A Hopeful Look at the US Department Store in 2014


Creative destruction, change management, business transformation —call it what you will, but something’s underfoot in the department store channel. After decades of ceding market share to specialty formats and channel consolidation, has the worm finally turned?

In addition to economic and consumer malaise, mall traffic, and thus store traffic, is the problem. With the Internet’s 24/7 access, price transparency and free shipping, combined with a fruitless in-store search for a size, color or sales clerk, who needs a brick-and mortar-department store? It used to be a destination to see the latest trends in color and silhouette, interpreted by a bevy of national brands, and curated by retail buyers with a clear fashion sense as well as an understanding of their customer base. Nowadays, social media, Instagram and fashion bloggers are more personable than the average sales clerk. And that source of style and fashion curation is more robust. A trip to the mall has become a chore … and just so boring.

According to the US Department of Commerce, retail sales-x for the first five months of 2014 rose 2.2%. While non-store sales rose 5.9%, department store sales dropped 3.2% and sales at clothing stores rose 1.3%. E-commerce continues to capture a growing portion of retail sales, and in the first three months of 2014, sales rose 15% and represented 6.2% of total retail sales according to US Department of Commerce data.

But a bevy of department stores are testing multiple strategies to improve the in-store experience and, as Robin Lewis recently reported, Macy’s is at the forefront. Licensed shops such as Finish Line and Lids are driving new store traffic and benefitting related category sales as well. According to CEO Terry Lundgren, leased shops are new traffic for Macy’s and increasing traffic is a major priority. The New York flagship includes leased luxury brands Burberry, Gucci, Longchamp, and Louis Vuitton, elevating the Macy’s brand in the eyes of the many international and domestic tourists that make a visit to Macy’s at Herald Square a part of their NYC visit.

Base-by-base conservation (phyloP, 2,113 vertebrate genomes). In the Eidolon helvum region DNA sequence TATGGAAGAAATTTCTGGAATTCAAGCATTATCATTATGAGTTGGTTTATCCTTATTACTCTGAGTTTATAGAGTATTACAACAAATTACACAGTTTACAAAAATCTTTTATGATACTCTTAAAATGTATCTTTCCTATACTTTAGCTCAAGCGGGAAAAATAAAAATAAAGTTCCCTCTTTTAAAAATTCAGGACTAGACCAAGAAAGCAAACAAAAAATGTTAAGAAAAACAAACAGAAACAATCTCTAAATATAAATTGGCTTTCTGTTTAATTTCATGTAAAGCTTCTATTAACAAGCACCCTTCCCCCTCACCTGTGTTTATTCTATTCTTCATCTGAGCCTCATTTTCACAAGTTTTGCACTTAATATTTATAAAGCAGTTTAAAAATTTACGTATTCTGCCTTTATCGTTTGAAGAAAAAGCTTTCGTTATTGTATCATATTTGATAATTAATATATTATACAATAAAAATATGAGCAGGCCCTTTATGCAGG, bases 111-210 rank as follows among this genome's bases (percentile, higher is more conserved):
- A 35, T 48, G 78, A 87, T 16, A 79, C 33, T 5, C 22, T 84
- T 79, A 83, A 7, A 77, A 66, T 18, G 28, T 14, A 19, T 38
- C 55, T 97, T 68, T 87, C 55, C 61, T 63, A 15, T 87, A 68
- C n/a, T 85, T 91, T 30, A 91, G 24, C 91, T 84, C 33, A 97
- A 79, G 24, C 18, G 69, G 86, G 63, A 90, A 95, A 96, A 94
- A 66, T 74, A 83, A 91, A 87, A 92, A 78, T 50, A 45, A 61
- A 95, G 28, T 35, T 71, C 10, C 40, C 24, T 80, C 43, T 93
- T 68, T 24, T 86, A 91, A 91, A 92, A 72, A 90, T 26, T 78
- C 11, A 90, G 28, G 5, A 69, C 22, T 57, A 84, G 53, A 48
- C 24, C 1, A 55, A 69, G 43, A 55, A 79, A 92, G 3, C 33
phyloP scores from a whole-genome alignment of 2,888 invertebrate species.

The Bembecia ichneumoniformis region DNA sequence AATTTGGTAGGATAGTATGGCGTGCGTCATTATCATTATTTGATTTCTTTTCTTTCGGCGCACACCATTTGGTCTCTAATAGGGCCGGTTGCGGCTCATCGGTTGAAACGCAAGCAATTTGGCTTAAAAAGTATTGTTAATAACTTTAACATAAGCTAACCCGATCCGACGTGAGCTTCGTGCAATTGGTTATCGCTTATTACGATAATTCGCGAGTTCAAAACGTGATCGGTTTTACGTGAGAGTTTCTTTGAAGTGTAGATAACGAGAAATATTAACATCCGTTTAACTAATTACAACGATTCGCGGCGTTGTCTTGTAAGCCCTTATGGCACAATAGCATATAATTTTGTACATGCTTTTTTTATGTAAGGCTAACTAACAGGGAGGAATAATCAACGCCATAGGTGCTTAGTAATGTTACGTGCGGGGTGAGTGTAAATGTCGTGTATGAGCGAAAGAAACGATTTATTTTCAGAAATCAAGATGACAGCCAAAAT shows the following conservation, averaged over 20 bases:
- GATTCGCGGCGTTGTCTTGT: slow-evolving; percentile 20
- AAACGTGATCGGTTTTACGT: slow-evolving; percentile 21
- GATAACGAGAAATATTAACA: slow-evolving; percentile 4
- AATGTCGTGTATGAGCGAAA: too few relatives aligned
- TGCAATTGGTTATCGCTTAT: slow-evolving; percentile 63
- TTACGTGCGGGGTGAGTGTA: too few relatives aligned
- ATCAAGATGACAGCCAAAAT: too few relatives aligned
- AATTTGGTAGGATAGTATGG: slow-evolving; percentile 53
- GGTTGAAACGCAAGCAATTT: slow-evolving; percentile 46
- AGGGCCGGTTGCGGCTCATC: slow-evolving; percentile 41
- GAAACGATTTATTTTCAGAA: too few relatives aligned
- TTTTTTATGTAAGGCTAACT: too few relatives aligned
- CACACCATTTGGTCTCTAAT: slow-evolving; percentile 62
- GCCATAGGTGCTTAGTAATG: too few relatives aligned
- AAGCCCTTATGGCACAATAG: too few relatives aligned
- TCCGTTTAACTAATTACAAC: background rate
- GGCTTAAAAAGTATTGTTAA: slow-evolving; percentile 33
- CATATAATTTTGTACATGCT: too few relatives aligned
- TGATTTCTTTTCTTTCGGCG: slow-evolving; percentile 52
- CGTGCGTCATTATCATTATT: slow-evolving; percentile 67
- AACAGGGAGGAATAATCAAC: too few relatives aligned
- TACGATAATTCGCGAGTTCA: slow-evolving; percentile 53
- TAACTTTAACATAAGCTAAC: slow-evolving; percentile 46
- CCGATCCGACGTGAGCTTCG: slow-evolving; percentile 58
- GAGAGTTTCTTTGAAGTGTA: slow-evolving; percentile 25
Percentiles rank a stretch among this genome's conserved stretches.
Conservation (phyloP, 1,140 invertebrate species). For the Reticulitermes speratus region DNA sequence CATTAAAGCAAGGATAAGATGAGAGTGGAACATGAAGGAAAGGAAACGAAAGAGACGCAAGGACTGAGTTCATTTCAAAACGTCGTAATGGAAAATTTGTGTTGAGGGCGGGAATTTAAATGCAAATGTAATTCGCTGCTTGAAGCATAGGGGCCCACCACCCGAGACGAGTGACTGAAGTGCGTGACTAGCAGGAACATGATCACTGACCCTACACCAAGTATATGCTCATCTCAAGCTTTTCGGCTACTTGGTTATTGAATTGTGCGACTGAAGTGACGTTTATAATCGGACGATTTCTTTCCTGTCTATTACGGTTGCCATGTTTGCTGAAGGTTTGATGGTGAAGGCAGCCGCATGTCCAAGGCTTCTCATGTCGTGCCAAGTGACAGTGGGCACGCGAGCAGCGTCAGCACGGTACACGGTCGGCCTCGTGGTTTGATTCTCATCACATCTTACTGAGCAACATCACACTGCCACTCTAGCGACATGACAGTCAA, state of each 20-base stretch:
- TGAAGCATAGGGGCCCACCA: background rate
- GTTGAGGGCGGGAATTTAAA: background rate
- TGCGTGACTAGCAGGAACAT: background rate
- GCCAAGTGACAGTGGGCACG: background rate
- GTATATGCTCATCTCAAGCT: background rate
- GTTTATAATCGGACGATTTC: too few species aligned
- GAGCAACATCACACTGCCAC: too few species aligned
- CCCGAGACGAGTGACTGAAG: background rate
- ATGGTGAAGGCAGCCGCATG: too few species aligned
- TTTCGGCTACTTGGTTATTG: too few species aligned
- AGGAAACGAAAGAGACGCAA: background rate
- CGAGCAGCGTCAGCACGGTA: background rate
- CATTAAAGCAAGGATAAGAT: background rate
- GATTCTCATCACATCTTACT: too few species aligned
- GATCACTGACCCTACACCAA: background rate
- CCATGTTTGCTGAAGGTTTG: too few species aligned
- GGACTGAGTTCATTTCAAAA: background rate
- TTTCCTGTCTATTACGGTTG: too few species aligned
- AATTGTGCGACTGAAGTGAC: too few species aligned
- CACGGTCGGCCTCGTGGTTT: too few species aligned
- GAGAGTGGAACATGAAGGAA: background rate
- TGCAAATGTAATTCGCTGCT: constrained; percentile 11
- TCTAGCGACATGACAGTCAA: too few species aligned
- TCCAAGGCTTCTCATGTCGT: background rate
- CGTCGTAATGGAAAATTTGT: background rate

M.O.M. is the acronym for Macy’s core business strategies: My Macy’s localization merchandise strategy; Omnichannel integration; and MAGIC, selling customer engagement.

Exclusives and private labels are differentiators that can drive traffic and support merchandise margin. Macy’s 30+ private labels represent about 20% of total sales and could easily move upward with the 2015 launch of Thalia, targeting the Latina customer in multiple merchandise categories. On the exclusive front, Macy’s targets 10% to 20% of national brands such as Polo Ralph Lauren, Nautica and Tommy Hilfiger as exclusive to Macy’s. If about 70% of a retailer’s merchandise assortment is non-exclusive, to quote Bloomingdales ex-CEO Michael Gould, “what really differentiates, is people.” This is where MAGIC comes in.

Meet and make a connection. Ask questions and listen. Give options and give advice. Inspire to buy. And celebrate the purchase. This type of customer-selling program, supported by associate training with refreshers and coaching, increases average ticket and customer loyalty. The worm is turning!

On the omnichannel front, all of Macy’s 655 full-line stores have shipping capability and are fulfillment centers, which should improve inventory turns. They are rolling out “buy online pick up in store,” which will drive store traffic and provides the opportunity for incremental add-on sales. A real win-win!

Retail shops are actually the perfect laboratory for testing what the consumer wants. Just when did retailers get so risk averse? Thankfully we are beginning to see more creativity in the department store space. Macy’s is testing kiosks in 40 stores providing visibility into a full category or brand assortment that may not be available in that store and order placement functionality bringing online transparency in-store. Bergdorf’s will have its 6th floor designer lab to nurture new young talent. In an uber focus on efficiencies and technology of the past decade(s), retailers lost sight of the romance and the magic of merchandise and the shopping experience. The pendulum is reversing. This could be fun!

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